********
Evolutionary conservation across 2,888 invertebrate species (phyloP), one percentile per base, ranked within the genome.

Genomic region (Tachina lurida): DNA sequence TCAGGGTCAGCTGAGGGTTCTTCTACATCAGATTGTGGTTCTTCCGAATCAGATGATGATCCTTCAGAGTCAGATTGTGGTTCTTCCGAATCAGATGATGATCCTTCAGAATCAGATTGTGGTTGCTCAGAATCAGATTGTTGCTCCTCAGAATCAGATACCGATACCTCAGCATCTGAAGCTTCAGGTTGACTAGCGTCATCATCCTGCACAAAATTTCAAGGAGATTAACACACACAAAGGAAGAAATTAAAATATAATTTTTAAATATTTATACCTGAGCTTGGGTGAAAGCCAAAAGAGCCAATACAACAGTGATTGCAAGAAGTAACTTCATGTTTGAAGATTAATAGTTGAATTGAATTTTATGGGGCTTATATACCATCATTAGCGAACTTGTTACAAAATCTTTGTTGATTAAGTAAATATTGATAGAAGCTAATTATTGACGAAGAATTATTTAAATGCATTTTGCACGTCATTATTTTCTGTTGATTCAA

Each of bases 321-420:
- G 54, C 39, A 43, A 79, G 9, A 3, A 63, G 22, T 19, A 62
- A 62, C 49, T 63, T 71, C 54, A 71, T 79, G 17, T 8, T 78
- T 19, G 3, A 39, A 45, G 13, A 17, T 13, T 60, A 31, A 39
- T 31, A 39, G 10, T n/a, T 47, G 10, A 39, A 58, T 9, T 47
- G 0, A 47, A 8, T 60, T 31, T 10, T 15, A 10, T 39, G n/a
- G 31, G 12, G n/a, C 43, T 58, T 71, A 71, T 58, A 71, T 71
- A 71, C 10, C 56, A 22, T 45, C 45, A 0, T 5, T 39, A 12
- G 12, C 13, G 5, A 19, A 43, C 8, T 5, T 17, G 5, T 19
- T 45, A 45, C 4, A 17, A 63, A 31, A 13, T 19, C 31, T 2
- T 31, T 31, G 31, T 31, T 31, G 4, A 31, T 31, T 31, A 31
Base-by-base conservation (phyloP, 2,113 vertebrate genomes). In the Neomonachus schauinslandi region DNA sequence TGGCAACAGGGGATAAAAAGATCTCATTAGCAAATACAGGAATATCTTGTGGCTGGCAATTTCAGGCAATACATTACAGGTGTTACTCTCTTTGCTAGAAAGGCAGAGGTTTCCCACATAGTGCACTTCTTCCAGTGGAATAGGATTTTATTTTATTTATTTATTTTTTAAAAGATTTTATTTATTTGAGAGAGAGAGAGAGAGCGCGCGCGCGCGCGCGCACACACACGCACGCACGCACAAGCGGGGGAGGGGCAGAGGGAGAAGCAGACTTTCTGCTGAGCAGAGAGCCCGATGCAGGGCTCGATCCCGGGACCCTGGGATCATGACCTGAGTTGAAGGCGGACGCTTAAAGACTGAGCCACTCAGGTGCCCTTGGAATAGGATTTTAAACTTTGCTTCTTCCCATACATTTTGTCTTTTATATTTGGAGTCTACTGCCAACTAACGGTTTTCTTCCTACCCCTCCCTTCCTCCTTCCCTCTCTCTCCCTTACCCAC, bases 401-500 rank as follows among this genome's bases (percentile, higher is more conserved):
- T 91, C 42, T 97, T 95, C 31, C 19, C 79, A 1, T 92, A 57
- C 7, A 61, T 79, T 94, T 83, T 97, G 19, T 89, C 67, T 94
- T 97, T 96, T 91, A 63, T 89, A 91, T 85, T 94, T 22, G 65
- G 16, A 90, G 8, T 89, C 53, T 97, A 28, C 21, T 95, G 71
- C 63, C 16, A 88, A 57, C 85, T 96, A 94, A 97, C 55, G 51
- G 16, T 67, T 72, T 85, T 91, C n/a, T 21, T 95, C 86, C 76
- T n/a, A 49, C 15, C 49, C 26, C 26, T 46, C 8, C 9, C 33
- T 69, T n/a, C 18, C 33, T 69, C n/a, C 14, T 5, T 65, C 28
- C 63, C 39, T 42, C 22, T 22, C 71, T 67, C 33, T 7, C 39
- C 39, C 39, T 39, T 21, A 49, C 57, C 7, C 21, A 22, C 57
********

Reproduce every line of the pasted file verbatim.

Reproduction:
Evolutionary conservation across 2,888 invertebrate species (phyloP), one percentile per base, ranked within the genome.

Genomic region (Tachina lurida): DNA sequence TCAGGGTCAGCTGAGGGTTCTTCTACATCAGATTGTGGTTCTTCCGAATCAGATGATGATCCTTCAGAGTCAGATTGTGGTTCTTCCGAATCAGATGATGATCCTTCAGAATCAGATTGTGGTTGCTCAGAATCAGATTGTTGCTCCTCAGAATCAGATACCGATACCTCAGCATCTGAAGCTTCAGGTTGACTAGCGTCATCATCCTGCACAAAATTTCAAGGAGATTAACACACACAAAGGAAGAAATTAAAATATAATTTTTAAATATTTATACCTGAGCTTGGGTGAAAGCCAAAAGAGCCAATACAACAGTGATTGCAAGAAGTAACTTCATGTTTGAAGATTAATAGTTGAATTGAATTTTATGGGGCTTATATACCATCATTAGCGAACTTGTTACAAAATCTTTGTTGATTAAGTAAATATTGATAGAAGCTAATTATTGACGAAGAATTATTTAAATGCATTTTGCACGTCATTATTTTCTGTTGATTCAA

Each of bases 321-420:
- G 54, C 39, A 43, A 79, G 9, A 3, A 63, G 22, T 19, A 62
- A 62, C 49, T 63, T 71, C 54, A 71, T 79, G 17, T 8, T 78
- T 19, G 3, A 39, A 45, G 13, A 17, T 13, T 60, A 31, A 39
- T 31, A 39, G 10, T n/a, T 47, G 10, A 39, A 58, T 9, T 47
- G 0, A 47, A 8, T 60, T 31, T 10, T 15, A 10, T 39, G n/a
- G 31, G 12, G n/a, C 43, T 58, T 71, A 71, T 58, A 71, T 71
- A 71, C 10, C 56, A 22, T 45, C 45, A 0, T 5, T 39, A 12
- G 12, C 13, G 5, A 19, A 43, C 8, T 5, T 17, G 5, T 19
- T 45, A 45, C 4, A 17, A 63, A 31, A 13, T 19, C 31, T 2
- T 31, T 31, G 31, T 31, T 31, G 4, A 31, T 31, T 31, A 31
Base-by-base conservation (phyloP, 2,113 vertebrate genomes). In the Neomonachus schauinslandi region DNA sequence TGGCAACAGGGGATAAAAAGATCTCATTAGCAAATACAGGAATATCTTGTGGCTGGCAATTTCAGGCAATACATTACAGGTGTTACTCTCTTTGCTAGAAAGGCAGAGGTTTCCCACATAGTGCACTTCTTCCAGTGGAATAGGATTTTATTTTATTTATTTATTTTTTAAAAGATTTTATTTATTTGAGAGAGAGAGAGAGAGCGCGCGCGCGCGCGCGCACACACACGCACGCACGCACAAGCGGGGGAGGGGCAGAGGGAGAAGCAGACTTTCTGCTGAGCAGAGAGCCCGATGCAGGGCTCGATCCCGGGACCCTGGGATCATGACCTGAGTTGAAGGCGGACGCTTAAAGACTGAGCCACTCAGGTGCCCTTGGAATAGGATTTTAAACTTTGCTTCTTCCCATACATTTTGTCTTTTATATTTGGAGTCTACTGCCAACTAACGGTTTTCTTCCTACCCCTCCCTTCCTCCTTCCCTCTCTCTCCCTTACCCAC, bases 401-500 rank as follows among this genome's bases (percentile, higher is more conserved):
- T 91, C 42, T 97, T 95, C 31, C 19, C 79, A 1, T 92, A 57
- C 7, A 61, T 79, T 94, T 83, T 97, G 19, T 89, C 67, T 94
- T 97, T 96, T 91, A 63, T 89, A 91, T 85, T 94, T 22, G 65
- G 16, A 90, G 8, T 89, C 53, T 97, A 28, C 21, T 95, G 71
- C 63, C 16, A 88, A 57, C 85, T 96, A 94, A 97, C 55, G 51
- G 16, T 67, T 72, T 85, T 91, C n/a, T 21, T 95, C 86, C 76
- T n/a, A 49, C 15, C 49, C 26, C 26, T 46, C 8, C 9, C 33
- T 69, T n/a, C 18, C 33, T 69, C n/a, C 14, T 5, T 65, C 28
- C 63, C 39, T 42, C 22, T 22, C 71, T 67, C 33, T 7, C 39
- C 39, C 39, T 39, T 21, A 49, C 57, C 7, C 21, A 22, C 57